LANDMARK FOR CODE CRACKDOWN

BRIAN NEARING Staff writer
Section: CAPITAL REGION,  Page: B1

Date: Friday, June 4, 2004

A 72-year-old retired state worker was hit Thursday with the largest fine ever under the city's 4-year-old law on vacant buildings.


Nadia Ferran of Eagle Street was fined $13,800 after being convicted in City Court of violations for buildings that Ferran owns at 54 Clinton Ave. and 228 and 288 Eagle St.


Ferran said the city had a vendetta against her and vowed to appeal. ``This decision is illegal,'' she said. Ferran said after she was late in paying the $600 fee to register her buildings, city officials took her to court and started nitpicking the buildings' condition. ``I paid the fee and the city accepted it, but I never got an order from the city showing me what I had to do to comply. Nothing in writing,'' Ferran said.


Assistant Corporation Counsel Jaime Lourida had asked Judge Cheryl Coleman to impose the maximum $1,000-a-day penalty on Ferran, which could have resulted in a total fine of more than $250,000.


Ferran's fine was the largest ever under the law, which was adopted in 2000 to force owners of vacant buildings to come up with plans to secure, demolish or rehabilitate the structures, Senior Building Inspector Daniel Sherman said.


Ferran said Sherman told her she had to paint plywood boards over the windows of her three buildings and demanded that he be allowed in to inspect them. ``Those buildings are secure,'' she said. ``I don't have to let the city in. That's extortion.''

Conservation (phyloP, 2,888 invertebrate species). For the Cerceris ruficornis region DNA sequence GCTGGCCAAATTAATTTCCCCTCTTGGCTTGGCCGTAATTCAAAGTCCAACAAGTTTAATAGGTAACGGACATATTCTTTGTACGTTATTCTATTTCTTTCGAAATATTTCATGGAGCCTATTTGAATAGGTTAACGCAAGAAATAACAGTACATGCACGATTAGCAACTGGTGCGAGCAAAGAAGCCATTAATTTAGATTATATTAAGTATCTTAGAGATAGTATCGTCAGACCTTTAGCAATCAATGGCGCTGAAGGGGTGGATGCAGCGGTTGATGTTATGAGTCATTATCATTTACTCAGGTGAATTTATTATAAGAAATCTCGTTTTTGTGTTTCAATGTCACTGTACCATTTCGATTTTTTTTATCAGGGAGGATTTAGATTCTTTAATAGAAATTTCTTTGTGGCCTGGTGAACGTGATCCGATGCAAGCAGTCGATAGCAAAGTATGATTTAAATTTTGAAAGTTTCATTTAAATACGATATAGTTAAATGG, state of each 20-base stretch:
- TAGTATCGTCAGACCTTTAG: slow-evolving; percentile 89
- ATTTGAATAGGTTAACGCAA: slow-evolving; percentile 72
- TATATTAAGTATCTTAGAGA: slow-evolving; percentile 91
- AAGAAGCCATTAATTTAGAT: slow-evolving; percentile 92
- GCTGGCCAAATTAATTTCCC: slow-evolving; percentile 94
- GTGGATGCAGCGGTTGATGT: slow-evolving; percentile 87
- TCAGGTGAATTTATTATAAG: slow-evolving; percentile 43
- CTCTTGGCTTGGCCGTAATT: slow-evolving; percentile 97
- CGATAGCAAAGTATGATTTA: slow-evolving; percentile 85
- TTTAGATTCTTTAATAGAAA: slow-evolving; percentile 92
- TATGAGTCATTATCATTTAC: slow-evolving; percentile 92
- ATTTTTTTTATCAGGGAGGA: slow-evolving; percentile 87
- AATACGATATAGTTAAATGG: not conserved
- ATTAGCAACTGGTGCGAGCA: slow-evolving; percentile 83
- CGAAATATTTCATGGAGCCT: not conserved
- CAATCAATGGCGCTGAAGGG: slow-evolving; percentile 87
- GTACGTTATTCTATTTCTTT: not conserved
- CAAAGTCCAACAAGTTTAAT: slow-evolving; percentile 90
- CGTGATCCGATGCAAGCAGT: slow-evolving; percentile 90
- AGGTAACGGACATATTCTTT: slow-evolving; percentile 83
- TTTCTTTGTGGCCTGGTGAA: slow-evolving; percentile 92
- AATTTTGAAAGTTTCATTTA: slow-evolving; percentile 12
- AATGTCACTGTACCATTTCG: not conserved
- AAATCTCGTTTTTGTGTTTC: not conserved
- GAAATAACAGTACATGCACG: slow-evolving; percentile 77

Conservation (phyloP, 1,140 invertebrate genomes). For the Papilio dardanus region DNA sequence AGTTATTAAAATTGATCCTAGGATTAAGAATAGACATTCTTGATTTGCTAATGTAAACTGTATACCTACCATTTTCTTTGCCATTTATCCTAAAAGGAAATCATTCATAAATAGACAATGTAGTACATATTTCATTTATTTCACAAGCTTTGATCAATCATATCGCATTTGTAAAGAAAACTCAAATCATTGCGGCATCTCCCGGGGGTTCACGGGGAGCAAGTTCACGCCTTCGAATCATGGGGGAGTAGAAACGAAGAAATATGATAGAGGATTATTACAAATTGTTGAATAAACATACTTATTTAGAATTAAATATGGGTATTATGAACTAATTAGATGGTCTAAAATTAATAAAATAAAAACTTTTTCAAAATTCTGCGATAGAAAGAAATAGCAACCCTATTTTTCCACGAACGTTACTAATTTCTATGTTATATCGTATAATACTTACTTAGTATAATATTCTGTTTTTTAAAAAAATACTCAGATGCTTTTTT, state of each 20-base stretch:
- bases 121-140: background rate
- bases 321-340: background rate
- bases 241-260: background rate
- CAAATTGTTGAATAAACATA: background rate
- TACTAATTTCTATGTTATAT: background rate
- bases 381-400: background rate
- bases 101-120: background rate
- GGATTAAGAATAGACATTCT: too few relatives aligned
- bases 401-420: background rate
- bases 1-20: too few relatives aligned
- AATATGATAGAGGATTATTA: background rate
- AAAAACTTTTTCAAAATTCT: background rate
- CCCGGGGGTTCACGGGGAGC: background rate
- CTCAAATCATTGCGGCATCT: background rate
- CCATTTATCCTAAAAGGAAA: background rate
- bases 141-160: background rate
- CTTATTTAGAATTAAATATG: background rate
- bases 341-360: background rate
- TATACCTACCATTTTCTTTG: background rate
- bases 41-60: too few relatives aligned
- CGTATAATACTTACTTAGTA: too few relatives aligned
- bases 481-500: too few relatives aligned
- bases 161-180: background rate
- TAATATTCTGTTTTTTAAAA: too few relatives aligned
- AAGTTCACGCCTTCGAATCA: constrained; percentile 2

The city also charged that a fence on one of the Eagle Street properties was decrepit and there was debris in the yard.


Ferran, a retired state Department of Health lab technician, has owned 54 Clinton Ave. since the mid-1990s. It was her parents' home, and she purchased it from her mother, who is in a nursing home. She bought the two Eagle Street properties at a county foreclosure auction, also in the mid-1990s, because she wanted to keep the properties from being purchased by slumlords who might rent to drug addicts.


Ferran said she forgot to register two of the buildings in 2003. She did so this March when she got a notice from the city.


``There are much worse properties in this city,'' she said. ``The city is singling me out.''


Coleman gave Ferran until July 1 to comply with the vacant building code or face a new prosecution from the city. She questioned why Ferran didn't do ``a few hours of work'' so the buildings complied with city law.


Ferran's case is part of a growing crackdown by the city on vacant building owners, said Valerie Scott, director of the Division of Buildings and Codes.


This year through May, Scott's department issued 94 citations for failing to register vacant buildings. That's up from 75 citations in 2003. This year, 29 cases went to City Court, up from 17 last year.


Last year, 56 buildings were removed from the registry after the owners either rehabilitated or demolished the buildings. This year, 21 vacant buildings have been demolished or reoccupied, Scott said. There are currently 171 vacant buildings registered with the city.


Ferran had a ``valid complaint'' that there were more blighted vacant buildings in the city, said Scott: ``Are there buildings that are worse than hers? Yes. Are they being put through the process? Yes.''


``There is nothing personal against the property owner in these cases,'' Scott said. ``This is just about enforcement and doing our job.''